First Sting!

Discussion in 'Beekeeping' started by justgojumpit, May 17, 2004.

  1. justgojumpit

    justgojumpit Well-Known Member

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    It happened yesterday, I was initiated into the world of beekeeping as i lowered a freezer bag syrup feeder to the bottom of my top-bar hive. One of the workers darted right in and stung the back of my finger. I finished putting the baggie down, scraped off the stinger, sucked to get out any venom i could, smoked it to hide the sting pheromone, smoked the hive again, and went on raising the edges of the baggie so syrup wouldnt spill out, and then poked some holes in it with a nail. all ready to go! So there it is! didn't hurt near as much as i had expected, and didnt really swell up much at all, which contrasts my reaction to a wasp sting, in which my whole arm would have swelled up ;) Today (morning after) it itches a little but that is all. It was kind of thrilling in a way lol

    just wanted to share :)

    justgojumpit
     
  2. irishstars

    irishstars Member

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    Welcome to the world of OUCH!!! Dh gets stung twice as much as I do, BUT I react like crazy. A recent sting on the tip of my finger made the whole finger swell up hard as a rock, even the knuckles wouldn't move. Took over a week to heal. Thursday PM sting on my arm (moving a hive back home) is almost gone, except for some itching. Anyone ever use the bee sting meds that are available? Barb
     

  3. vtfarma

    vtfarma Well-Known Member

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    I had my first sting of the year today. Last year I ended up being stung 3 times in about 30 seconds and my whole face blew up like a balloon. It seemed that much venom did not agree with me. I had one single sting later in the year and reacted too. Never before, This years sting was mild. Our ACD puppy got initiated today too! Yipe Yipe """"""
     
  4. justgojumpit

    justgojumpit Well-Known Member

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    got my second one on saturday... on my chest. still itches, but didnt hurt for very long at all. the sting was through my shirt so i could just pull the shirt and stinger away from my skin really quickly. i heard you can use vinegar on the stings, but i'm guessing you'd have to do it right away to get the venom out. problem is, then you have to stop what you're doing, which means leaving a hive open and unattended to go get your vinegar. i dont like the idea of doing this. maybe if i had something in my carry box... oh well!

    justgojumpit
     
  5. Mullers Lane Farm

    Mullers Lane Farm Well-Known Member

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    irish, I react like you. A typical sting on the back of my hand will blow me up from fingertips to elbow. Fingers like sausages that I can't bend. What I found that helps a great deal is to ice the sting down asap and take an antihistimine. Did this with the last few stings and there was very little swelling.

    Also keep an Epi-Pen handy. Know how to use it and let family know how to use it on you if needed. If you have to use an Epi-Pen, get to a hospital asap!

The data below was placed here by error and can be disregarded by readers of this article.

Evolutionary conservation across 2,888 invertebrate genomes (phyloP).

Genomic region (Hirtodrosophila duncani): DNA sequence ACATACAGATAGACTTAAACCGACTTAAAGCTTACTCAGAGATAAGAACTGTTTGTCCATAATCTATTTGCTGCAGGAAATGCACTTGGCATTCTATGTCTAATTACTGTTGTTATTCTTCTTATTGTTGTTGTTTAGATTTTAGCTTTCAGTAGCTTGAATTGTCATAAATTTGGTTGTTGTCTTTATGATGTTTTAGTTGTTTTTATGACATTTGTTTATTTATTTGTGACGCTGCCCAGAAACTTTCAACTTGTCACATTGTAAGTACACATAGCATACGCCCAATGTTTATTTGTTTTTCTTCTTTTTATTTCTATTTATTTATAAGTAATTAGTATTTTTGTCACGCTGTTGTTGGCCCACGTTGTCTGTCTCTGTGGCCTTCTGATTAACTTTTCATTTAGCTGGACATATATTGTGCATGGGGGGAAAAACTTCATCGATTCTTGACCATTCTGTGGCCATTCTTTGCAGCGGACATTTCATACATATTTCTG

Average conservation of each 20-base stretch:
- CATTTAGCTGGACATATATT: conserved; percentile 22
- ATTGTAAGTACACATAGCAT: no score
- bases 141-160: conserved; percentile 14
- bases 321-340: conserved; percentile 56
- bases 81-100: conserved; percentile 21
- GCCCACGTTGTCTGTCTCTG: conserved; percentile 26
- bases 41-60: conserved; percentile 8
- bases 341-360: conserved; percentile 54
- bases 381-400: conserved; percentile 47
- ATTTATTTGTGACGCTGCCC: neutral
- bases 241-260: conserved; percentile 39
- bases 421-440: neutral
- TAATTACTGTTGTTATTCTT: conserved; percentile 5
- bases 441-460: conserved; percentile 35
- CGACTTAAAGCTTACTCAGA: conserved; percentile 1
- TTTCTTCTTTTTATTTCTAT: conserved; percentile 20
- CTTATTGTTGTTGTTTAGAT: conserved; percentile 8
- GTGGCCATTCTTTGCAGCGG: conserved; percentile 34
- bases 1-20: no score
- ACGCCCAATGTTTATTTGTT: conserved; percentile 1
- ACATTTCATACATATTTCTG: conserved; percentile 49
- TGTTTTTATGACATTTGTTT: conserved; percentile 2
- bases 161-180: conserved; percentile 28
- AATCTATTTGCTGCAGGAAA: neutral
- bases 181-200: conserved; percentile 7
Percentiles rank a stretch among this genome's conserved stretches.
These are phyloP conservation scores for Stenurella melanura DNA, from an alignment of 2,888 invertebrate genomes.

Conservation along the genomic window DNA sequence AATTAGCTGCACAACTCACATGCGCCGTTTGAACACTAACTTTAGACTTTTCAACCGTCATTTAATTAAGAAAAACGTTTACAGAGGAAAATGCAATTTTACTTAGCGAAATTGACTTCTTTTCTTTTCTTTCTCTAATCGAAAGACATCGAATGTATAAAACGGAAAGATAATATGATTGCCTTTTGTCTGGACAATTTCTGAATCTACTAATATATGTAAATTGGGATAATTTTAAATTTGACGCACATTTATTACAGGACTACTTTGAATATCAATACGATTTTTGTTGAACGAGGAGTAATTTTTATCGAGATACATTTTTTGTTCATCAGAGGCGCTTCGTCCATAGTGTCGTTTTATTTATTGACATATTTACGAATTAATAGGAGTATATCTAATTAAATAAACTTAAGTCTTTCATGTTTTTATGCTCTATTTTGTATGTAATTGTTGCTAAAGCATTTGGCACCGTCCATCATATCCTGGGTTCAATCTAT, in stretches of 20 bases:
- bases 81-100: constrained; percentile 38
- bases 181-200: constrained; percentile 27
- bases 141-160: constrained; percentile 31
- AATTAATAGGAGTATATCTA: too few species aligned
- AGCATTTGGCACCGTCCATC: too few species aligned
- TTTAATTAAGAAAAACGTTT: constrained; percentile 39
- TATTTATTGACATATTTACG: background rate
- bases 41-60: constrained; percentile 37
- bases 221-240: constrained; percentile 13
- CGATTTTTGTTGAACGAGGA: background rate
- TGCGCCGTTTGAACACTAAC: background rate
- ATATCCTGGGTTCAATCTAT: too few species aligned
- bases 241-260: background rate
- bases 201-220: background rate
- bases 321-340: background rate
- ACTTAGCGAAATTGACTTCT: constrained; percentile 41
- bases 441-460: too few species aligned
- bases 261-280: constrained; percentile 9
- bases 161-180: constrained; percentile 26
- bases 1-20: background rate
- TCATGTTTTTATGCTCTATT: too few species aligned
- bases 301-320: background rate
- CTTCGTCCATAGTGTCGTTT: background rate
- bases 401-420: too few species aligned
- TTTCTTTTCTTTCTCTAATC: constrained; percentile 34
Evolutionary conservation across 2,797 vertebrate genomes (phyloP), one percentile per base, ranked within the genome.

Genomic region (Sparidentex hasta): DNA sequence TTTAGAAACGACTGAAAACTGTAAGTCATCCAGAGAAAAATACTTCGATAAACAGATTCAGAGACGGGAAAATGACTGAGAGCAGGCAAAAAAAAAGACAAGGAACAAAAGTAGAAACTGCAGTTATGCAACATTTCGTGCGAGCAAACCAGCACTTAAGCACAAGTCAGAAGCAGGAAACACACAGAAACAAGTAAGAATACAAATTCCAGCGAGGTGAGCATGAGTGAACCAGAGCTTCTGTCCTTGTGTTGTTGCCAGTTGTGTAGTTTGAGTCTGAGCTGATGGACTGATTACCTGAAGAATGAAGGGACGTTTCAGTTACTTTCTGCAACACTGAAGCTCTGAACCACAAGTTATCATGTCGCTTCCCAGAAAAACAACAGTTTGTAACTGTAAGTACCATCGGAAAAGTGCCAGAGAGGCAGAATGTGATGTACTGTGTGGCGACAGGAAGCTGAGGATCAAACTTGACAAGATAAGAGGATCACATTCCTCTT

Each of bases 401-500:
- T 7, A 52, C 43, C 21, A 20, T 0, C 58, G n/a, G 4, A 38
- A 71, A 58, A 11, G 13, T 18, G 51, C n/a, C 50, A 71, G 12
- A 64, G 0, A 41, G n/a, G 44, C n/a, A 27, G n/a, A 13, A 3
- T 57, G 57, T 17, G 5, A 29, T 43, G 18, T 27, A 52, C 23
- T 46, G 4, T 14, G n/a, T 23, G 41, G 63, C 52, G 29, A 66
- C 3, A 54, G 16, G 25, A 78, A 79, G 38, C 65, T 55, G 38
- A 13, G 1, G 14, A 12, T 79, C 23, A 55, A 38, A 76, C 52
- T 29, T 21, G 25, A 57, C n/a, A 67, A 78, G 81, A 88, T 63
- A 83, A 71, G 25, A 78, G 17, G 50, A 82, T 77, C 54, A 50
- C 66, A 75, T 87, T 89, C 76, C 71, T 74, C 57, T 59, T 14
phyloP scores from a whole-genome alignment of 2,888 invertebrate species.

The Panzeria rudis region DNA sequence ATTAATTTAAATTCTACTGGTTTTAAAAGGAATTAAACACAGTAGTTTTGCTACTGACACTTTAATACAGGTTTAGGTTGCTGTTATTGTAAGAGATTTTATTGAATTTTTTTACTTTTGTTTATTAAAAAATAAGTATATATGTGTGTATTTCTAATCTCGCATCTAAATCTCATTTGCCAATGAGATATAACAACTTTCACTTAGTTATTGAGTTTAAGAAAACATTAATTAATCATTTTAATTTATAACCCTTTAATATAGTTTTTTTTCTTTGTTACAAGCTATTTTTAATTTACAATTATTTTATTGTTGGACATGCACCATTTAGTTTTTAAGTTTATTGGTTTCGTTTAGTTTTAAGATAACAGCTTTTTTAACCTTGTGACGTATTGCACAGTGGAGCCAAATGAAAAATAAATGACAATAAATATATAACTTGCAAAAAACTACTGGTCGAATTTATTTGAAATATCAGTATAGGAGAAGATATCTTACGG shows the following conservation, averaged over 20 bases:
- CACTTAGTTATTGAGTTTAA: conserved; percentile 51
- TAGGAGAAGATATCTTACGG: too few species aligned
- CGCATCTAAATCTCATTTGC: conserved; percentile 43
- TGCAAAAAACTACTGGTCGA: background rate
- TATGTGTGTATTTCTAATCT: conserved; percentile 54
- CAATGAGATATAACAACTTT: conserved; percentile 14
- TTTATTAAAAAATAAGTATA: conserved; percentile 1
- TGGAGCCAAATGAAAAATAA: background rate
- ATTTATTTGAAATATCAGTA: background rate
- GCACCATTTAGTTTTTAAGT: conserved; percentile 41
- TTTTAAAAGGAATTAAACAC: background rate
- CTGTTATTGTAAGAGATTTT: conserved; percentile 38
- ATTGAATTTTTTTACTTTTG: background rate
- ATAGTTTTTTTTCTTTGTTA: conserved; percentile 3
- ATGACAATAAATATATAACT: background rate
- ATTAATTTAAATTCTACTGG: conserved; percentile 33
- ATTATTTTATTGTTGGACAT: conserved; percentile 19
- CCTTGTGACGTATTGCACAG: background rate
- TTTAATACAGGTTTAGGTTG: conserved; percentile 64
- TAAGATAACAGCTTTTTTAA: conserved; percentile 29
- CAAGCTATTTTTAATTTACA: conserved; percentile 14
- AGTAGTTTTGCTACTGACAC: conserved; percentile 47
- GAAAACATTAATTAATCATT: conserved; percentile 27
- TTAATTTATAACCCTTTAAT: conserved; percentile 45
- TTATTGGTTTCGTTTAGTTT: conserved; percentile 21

6. Beeman

    Beeman Well-Known Member

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    No two stings will react the same. Getting stung in boney places usually just itch and don't swell. Getting stung through a shirt or other clothing is usually mild as all of the venom doesn't get in you. Get stung in a meaty unprotected area and you will swell up usually.
     
  7. vtfarma

    vtfarma Well-Known Member

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    I must be allergic then because I got 3 stings on top of my head last year and swelled up like an ogre. My eye shut, my glands in the back of my head were golf ball size. Glad is wasn't cheek where they stung me.
     
  8. Terri

    Terri Singletree & Weight Loss & Permaculture Moderator Staff Member Supporter

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    The epi-pen isn't for swelling, the epi-pen is used if you haver trouble breathing.

    Antihistamines and motrin are good for swelling.
     
  9. maureen wilson

    maureen wilson New Member

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  10. Mullers Lane Farm

    Mullers Lane Farm Well-Known Member

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    I would not recommend applying any essential oil 'neat' (undiluted) without also informing your audience that there is also chance of a sensitivity reaction to applying essential oils 'neat'. Some folks will never have a bad reaction to undiluted essential oil and then one day have a severe reaction.

    To use essential oils safely, they should be diluted at 2-3% of the carrier oil.
     
  11. Mike in Ohio

    Mike in Ohio Well-Known Member

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    I lost the link but I'm sure someone could google it....the lancet (british journal of medicine) had an excellent article (peer reviewed research) a couple of years ago about bee stings. The key to minimizing swelling/pain is to get the stinger out as quickly as possible.

    On a seperate note, the best thing to put on a bee sting is a little bit of honey. Try it, you'll like it!

    Mike